The Trueblood Law Firm, headquartered in Los Angeles, California, are consumer attorneys who specialize in car repossessions, reinstatement after auto repossession, and violent repossessions. Over the last 15 years, Mr. Trueblood has been a leader in bringing a series of class actions against lenders in Los Angeles, and throughout California, which successfully challenged the post-repossession notices of virtually every bank in California, and have resulted in hundreds of millions in debt waivers and restitution payments to consumers. An overview of California repossession law is presented below. At this time, we are not accepting new cases in California, due to high workload.
What kind of written notices should I have received?
There is no requirement of advance notice of a repossession. However, after the repossession, you are entitled to two separate written notices, one from the repossession agency, and one from the lender.
First, the repossession agency must send you a notice within 48 hours telling you they seized your vehicle, and listing all personal possessions that were in the car. If the notice is not sent, you can sue the repossession agency for the amounts they charged for the repossession and the charges they imposed for returning your personal items in the car.
Second, the lender must send you a separate notice, stating exactly how to reinstate your contract and get your car back. The lender has 60 days to send this notice, but typically they issue it in the first week after the repossession.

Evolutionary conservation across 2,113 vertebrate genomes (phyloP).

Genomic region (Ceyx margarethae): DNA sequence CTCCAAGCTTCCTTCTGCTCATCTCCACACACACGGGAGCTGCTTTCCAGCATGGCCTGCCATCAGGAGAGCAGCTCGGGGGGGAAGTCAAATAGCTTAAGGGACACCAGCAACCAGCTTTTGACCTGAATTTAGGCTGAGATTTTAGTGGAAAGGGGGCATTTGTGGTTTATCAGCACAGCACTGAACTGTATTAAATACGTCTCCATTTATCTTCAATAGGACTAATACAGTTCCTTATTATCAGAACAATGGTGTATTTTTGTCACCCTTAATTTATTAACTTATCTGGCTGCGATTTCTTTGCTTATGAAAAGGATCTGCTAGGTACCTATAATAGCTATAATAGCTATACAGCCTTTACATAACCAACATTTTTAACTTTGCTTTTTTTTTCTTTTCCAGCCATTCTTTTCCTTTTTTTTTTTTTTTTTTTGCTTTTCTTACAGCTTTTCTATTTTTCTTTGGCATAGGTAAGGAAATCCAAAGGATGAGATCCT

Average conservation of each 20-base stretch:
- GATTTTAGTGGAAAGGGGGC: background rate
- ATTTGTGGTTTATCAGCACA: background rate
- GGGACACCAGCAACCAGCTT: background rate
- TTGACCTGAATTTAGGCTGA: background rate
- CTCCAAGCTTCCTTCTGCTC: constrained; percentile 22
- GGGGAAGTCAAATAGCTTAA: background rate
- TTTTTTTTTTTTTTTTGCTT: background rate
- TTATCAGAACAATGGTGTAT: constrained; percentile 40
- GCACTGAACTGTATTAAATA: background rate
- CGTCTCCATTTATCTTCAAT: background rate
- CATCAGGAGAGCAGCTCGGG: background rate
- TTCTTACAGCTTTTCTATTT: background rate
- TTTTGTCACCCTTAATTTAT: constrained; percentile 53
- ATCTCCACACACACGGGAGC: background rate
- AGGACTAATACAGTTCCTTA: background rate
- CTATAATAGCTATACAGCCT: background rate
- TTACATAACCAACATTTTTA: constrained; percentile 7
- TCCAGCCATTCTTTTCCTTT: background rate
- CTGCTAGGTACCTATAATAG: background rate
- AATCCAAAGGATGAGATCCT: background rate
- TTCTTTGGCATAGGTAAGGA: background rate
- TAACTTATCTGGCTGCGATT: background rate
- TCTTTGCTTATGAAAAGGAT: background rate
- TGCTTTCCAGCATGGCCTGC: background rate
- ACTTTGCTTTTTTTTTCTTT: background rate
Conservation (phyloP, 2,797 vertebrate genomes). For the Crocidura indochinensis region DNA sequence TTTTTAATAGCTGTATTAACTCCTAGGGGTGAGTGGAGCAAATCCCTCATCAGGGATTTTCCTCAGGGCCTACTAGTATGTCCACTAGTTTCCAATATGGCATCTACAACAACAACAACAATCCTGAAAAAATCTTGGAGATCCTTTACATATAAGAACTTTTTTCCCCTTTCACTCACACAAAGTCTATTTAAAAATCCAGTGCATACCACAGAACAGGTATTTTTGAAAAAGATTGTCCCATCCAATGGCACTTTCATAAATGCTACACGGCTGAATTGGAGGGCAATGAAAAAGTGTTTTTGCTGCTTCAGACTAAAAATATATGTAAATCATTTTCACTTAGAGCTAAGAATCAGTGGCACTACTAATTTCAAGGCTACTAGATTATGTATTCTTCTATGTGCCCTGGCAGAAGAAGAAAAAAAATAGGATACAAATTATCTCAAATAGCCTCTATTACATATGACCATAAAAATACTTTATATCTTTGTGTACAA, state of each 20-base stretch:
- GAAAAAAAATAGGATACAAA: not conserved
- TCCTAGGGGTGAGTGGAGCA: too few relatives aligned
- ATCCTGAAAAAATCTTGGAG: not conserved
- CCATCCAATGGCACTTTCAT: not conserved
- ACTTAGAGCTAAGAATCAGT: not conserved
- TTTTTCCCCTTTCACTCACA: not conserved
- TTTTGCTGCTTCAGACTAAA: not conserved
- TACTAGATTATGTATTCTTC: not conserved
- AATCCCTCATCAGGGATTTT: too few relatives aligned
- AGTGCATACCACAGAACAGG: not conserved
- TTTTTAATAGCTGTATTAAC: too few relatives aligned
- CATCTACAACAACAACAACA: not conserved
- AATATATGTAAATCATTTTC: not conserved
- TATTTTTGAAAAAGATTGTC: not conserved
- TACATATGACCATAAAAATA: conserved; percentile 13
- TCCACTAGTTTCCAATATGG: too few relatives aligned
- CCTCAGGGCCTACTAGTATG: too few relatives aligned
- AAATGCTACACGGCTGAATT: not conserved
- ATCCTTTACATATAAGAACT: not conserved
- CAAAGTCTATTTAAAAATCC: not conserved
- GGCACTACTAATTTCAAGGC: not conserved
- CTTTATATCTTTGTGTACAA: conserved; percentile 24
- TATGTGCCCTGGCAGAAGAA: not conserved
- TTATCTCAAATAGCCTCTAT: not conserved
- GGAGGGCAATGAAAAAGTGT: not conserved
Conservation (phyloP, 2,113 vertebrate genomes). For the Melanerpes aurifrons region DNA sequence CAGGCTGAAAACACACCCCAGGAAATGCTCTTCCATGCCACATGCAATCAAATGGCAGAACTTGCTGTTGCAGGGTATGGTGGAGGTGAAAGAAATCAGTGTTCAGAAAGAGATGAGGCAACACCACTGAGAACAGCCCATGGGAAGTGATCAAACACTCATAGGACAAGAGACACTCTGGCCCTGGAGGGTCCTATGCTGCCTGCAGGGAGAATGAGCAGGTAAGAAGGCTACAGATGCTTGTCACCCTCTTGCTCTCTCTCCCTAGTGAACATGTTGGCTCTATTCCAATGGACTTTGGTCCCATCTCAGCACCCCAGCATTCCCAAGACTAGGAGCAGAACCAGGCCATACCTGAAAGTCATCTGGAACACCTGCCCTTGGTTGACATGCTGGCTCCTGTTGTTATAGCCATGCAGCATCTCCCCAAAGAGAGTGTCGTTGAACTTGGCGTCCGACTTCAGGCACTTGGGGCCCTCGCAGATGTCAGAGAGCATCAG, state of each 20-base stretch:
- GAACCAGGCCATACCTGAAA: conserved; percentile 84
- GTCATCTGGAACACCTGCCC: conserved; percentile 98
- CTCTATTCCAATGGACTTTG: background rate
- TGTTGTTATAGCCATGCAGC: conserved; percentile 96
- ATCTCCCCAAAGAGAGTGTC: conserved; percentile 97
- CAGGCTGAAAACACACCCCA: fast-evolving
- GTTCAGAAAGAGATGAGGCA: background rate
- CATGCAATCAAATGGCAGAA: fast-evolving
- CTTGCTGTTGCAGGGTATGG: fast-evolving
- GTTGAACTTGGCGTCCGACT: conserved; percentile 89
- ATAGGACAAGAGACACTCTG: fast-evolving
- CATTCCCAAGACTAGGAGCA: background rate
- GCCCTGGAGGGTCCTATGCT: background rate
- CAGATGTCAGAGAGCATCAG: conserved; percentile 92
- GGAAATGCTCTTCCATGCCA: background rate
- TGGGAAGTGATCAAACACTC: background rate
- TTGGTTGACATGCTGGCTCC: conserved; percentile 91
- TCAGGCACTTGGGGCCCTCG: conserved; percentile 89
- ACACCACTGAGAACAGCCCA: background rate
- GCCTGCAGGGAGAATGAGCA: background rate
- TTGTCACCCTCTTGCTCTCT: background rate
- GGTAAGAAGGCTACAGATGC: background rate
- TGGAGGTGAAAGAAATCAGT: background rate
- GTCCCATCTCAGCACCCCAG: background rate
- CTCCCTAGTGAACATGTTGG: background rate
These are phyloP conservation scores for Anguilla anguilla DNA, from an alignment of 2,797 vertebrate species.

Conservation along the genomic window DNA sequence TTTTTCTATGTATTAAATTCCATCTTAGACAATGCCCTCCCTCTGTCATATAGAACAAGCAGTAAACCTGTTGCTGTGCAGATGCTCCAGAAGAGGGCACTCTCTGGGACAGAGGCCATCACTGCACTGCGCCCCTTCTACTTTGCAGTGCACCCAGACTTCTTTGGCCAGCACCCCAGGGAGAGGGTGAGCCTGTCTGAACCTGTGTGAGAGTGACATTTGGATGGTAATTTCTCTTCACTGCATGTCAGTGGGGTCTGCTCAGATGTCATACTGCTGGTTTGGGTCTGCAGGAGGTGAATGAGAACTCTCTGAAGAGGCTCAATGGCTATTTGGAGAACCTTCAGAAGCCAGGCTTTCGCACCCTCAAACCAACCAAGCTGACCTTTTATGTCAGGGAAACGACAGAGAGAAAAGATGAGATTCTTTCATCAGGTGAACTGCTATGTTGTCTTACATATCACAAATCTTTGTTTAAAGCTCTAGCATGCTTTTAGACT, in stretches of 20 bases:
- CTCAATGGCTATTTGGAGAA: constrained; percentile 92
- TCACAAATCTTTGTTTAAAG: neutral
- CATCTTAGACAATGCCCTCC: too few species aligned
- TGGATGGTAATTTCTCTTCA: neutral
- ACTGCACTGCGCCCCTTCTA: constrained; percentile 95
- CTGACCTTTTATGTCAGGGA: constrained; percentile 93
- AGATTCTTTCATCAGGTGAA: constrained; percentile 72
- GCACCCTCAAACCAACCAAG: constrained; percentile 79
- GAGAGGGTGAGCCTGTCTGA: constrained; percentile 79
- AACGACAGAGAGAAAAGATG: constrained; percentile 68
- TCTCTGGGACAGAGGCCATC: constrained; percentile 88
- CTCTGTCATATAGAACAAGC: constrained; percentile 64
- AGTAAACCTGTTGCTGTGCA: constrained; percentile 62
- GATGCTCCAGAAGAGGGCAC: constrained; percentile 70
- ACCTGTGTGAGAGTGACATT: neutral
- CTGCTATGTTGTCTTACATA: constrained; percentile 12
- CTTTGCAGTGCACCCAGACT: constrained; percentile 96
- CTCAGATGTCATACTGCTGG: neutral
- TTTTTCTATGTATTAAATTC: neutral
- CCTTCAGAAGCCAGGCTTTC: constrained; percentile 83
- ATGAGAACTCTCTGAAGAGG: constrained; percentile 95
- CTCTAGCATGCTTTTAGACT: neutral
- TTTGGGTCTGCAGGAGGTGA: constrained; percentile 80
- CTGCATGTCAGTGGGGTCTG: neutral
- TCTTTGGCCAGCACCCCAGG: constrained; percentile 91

Why is the lender’s post-repossession notice important?
Because many lenders fail to comply with the strict disclosure requirements of California law. If the written notice is defective, the legal result is that you owe the bank nothing after they sell your vehicle at auction. In other words, a defective notice means you don’t owe any deficiency balance and should not have the item on your credit reports! We specialize in this area and will give you a free analysis of your lender’s notice.
Can the repossessor trespass into my underground garage or secured area?
No. They cannot break into a garage, or trick the code on your gate, or follow another vehicle into the garage. If they did, they are liable for wrongful repossession.
Can the repossessor use force or touch me?
No. The repossession agent cannot breach the peace when taking your vehicle. They cannot use violence or touch or push anyone.
Can the repossessor use profanity?
No. The repossessor is liable for any use of obscene language under the Rosenthal Fair Debt Collection Practices Act.
Can the repossessor make me turn over the car key in order to get my personal belongings out?
No. You are entitled to your personal belongings without having to hand over the key. If the repossessor tells you that, they have violated the Rosenthal Fair Debt Collection Practices Act.
Do I have a right to get back my personal stuff in the vehicle?
Yes. You must make an appointment with the repossession agent to get your belongings back within 60 days. Only if they sent you the proper 48 hour notice, can they charge you for the storage of personal items. Obviously, the repossessor cannot steal any of your personal belongings. They should all be on the inventory.